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DataScan: Issue #15

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Will new NSA data sharing rules result in more people being caught in "surveillance crossfire"? Are y
 

DataScan

January 15 · Issue #15 · View online
Curated digest on the world of data.

Will new NSA data sharing rules result in more people being caught in “surveillance crossfire”? Are you aware your medical data is being sold on (US patients)? How can re-identification be avoided? Can data science beat cancer? Should gadget fixers be being paid to identify criminal activity on customers computers? Is your personal data vulnerable from using auto-fill?
Can VR be used to incite empathy? Was 2016 especially dangerous for celebrities? In need of large realistic dummy data sets for product dev, testing or demos? How good are you at guessing the correlation coefficient from scatter plots?
A curated summary of the top data news from the week: 

Data sharing
The Obama administration has implemented new data sharing rules which allow the NSA to share globally intercepted personal data with other government agencies. Official reports claim the new legislation only extends the existing information to being available to an increased number of data analysts. Although the aim is to make it easier to identify and prevent potential terrorist attacks, it does pose serious questions on how many more innocent people will have their privacy infringed in the “surveillance crossfire”. ⚔
Strengthening Protection of Patient Medical Data - in-depth report by The Century Foundation. Worthwhile read exploring the current issues with the way medical data is handled in the US. In particular, with the discussion of the growing threat of the re-identification of sensitive data. Sam Thielman summaries for The Guardian: “Although information is anonymised, data miners and brokers can build up detailed dossiers on individual patients by cross-referencing with other sources.” 🙄 
Notably, the report does highlight the importance of having a data-sharing network to improve medical research. But other data sources, such as social media, fitness devices and health apps, can be openly sold and shared “without any obligation to remove patient names or details”. This is worrying for personal privacy as this larger network will eventually provide “enough clues to re-identify nearly anyone who has received medical care”. 🔍
The network for patient data sharing, by TheDataMap
Next step: But can data science beat cancer? 🏥 “Many data sets, including medical records, genetic tests and mammograms, are locked up and out of reach of our best scientific minds and our best learning algorithms.” Being able to share these data sets in a privacy safe way could provide researchers with the missing link. ✅
Uber launched Movement - a new website offering access to its traffic data to help ease city congestion. The platform is currently available to select organisations, but will eventually be available to the general public. Check out the viz below. 
Uber's "Movement"
Privacy
When gadget fixers turn FBI informants. 💻  An investigation has revealed that “technicians from Best Buy’s repair shop, Geek Squad, have served as paid informants for the FBI.” 🕵 Ethical dilemma - a massive breach of trust but in the search for “incriminating evidence in the form of child pornography on customer computers”..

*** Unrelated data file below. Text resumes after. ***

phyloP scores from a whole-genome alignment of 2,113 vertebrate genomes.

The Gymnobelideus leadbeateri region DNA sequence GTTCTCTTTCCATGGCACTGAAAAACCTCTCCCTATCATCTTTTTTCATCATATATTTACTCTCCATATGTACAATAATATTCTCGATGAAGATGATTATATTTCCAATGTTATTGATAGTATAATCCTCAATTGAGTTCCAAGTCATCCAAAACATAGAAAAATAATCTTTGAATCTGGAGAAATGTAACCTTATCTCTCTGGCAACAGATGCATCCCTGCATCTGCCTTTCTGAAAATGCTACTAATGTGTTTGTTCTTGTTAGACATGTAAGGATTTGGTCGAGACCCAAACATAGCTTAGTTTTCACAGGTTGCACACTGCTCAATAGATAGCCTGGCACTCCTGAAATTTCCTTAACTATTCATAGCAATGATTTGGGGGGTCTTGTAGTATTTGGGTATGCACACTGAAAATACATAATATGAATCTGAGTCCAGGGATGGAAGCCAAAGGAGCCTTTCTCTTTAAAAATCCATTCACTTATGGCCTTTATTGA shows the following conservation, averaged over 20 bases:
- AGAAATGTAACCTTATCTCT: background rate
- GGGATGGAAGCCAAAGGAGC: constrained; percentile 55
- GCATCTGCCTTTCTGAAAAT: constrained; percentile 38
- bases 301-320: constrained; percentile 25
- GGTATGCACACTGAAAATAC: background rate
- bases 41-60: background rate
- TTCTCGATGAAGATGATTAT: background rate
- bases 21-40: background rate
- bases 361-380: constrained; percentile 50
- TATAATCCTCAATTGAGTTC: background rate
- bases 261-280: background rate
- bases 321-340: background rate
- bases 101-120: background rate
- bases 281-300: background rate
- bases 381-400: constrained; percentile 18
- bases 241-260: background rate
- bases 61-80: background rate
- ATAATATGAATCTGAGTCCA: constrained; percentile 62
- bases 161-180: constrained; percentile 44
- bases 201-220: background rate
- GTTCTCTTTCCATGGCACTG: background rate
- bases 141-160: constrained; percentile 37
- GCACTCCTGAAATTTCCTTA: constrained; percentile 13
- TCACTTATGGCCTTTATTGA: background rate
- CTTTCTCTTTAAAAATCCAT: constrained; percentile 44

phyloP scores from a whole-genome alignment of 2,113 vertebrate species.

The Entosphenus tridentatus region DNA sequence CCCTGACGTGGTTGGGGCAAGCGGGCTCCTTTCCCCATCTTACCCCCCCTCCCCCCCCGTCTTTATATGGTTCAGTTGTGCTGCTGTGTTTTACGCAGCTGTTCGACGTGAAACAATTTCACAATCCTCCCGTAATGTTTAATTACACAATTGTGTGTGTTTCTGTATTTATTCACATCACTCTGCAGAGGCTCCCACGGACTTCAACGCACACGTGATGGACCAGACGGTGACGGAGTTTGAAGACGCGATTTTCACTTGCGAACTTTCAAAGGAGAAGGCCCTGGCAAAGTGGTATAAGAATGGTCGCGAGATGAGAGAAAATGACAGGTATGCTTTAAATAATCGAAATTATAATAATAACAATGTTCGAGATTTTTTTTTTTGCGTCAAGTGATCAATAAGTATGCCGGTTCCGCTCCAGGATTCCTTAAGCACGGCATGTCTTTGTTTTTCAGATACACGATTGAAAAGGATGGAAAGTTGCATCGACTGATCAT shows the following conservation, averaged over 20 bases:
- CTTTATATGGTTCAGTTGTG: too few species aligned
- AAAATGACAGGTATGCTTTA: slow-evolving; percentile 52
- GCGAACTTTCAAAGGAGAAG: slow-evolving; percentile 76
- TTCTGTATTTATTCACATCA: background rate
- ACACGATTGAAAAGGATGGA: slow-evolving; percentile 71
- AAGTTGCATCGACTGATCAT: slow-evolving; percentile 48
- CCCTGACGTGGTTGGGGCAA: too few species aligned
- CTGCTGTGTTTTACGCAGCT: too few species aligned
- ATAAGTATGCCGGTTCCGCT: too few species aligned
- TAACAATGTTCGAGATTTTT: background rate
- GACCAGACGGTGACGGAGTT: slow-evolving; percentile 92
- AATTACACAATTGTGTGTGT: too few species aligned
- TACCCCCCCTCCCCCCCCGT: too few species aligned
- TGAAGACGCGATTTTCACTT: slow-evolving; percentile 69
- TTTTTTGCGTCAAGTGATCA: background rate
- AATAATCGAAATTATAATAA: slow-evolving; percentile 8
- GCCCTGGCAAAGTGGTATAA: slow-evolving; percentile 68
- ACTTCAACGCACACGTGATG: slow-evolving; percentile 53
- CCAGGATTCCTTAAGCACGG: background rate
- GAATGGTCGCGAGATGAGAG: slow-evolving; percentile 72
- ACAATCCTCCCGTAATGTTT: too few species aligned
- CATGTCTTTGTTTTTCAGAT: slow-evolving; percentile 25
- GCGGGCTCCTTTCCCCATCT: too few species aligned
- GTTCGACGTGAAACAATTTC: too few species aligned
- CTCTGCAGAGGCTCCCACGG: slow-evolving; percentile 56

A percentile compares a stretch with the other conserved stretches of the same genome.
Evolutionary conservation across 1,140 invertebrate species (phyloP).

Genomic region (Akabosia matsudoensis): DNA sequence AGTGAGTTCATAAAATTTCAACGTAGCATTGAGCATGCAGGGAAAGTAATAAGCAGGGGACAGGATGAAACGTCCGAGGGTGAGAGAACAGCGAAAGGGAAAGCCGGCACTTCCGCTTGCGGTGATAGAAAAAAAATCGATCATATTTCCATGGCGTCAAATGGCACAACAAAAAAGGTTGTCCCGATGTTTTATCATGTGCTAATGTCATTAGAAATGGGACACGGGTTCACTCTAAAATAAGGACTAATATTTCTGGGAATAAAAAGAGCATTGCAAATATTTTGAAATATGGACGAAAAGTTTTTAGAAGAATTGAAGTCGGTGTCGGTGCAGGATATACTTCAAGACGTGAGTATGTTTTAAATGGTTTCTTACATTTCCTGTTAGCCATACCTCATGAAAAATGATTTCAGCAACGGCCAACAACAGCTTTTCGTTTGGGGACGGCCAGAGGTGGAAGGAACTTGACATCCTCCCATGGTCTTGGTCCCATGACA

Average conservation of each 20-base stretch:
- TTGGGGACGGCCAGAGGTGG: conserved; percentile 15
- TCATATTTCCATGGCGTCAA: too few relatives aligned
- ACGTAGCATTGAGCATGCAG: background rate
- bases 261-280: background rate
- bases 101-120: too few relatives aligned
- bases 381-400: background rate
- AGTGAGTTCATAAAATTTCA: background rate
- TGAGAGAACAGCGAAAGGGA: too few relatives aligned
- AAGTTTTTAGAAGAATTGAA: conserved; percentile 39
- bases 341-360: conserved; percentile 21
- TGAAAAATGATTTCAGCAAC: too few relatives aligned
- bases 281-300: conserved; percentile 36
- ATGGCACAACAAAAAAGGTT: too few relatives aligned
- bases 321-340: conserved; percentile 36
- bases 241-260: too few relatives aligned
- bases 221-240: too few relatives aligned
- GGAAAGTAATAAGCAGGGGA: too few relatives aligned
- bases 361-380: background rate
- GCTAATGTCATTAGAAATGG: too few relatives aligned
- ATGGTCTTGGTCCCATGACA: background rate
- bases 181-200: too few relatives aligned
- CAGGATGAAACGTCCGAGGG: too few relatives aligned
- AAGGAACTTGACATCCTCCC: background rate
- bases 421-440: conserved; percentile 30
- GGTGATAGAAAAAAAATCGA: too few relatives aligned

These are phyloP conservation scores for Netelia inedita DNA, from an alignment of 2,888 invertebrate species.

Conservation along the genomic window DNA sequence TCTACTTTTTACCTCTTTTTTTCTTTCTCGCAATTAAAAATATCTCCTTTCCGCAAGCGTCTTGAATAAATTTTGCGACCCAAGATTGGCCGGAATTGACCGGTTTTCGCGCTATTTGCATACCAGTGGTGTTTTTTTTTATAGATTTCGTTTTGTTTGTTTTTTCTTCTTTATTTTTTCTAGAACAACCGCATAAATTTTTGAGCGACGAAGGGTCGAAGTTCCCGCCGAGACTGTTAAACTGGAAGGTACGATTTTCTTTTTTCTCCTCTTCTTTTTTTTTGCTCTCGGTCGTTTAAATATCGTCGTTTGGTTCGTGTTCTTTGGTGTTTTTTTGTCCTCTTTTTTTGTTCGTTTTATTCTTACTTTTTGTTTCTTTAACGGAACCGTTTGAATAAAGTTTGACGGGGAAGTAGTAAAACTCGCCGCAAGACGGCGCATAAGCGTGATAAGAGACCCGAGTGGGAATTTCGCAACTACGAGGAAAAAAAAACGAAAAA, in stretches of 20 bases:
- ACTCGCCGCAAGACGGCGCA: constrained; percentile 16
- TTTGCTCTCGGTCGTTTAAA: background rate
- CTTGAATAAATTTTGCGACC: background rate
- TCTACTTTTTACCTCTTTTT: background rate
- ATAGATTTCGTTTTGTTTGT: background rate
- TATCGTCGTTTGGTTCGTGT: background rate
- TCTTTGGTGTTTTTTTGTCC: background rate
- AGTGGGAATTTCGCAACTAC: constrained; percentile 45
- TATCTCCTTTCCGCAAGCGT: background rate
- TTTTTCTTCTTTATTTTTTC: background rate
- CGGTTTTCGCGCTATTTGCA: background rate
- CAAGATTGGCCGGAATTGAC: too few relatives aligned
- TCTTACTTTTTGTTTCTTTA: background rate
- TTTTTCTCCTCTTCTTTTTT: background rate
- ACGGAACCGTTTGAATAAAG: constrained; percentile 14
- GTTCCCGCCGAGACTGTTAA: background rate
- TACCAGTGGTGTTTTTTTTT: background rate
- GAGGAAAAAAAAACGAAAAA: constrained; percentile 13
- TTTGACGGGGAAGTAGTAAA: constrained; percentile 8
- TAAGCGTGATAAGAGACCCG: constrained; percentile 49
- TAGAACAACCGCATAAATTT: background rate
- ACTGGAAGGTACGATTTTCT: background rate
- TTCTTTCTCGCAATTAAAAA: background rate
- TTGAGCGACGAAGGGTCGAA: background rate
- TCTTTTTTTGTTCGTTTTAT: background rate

The European Commission proposes new legislation to implement high level privacy rules for all electronic communications, with the aim to “increase protection of people’s private life and open up new opportunities for business”. ✅ Key points:
  • Confidentiality rules will now be applicable to all providers of electronic communications (WhatsApp, Facebook, Skype, Gmail, iMessage and Viber)
  • Privacy will be guaranteed for both content and metadata (such as the time and location of a call) - must be anonymised or deleted if users have not given explicit consent
  • New rules for cookies and give users more control over their settings - and no consent will be needed for non-intrusive cookies (such as remembering shopping cart history)
  • Marketing callers will need to display their phone number or use a special pre-fix that indicates a marketing call
GDPR will be implemented in the UK regardless of Brexit - so all UK businesses will need to become GDPR compliant by 25 May 2018. 📄 Also: EU has published first guide on GDPR. Get ready!!
Browser auto-fill feature can leak your personal information to hackers. Finnish whitehat hacker Viljami Kuosmanen revealed how attackers can leverage autofill to obtain sensitive information. 😬 Get the demo on GitHub here. 🤓
Microsoft’s new privacy dashboard lets you delete personal data. As part of a privacy-shakeup, Microsoft has launched an online tool to give users “more transparency and control over histories and personal information.” ✅ Users can also (if they want) use the dashboard to opt-out from location tracking, speech recognition and personal data being used to create “relevant ads”. 👍
Miscellaneous
Can VR be used to incite empathy? 🤔 Ali Eslami’s award-winning immersive stimulation uses data to visualise the horrors of mass death. DeathTolls explores “new pathways in the perception of data,” creating a vehicle for empathy in processing otherwise “meaningless datasets.”  
Was 2016 especially dangerous for celebrities? Jason Crease conducts an empirical analysis and (obviously) concludes that “2016 was indeed a year of surprisingly-many celebrity deaths”. 😑
In need of large realistic dummy data sets for product dev, testing or demos? 📈 Check out DataBake - generates (free!) personalised data sets. It enables users to define the entire look of their data set and the desired insights. 🍰 
👾 GAME TIME: How good are you at guessing the correlation coefficient from scatter plots? 🤔
Map of reddit's active communities, by David Marx
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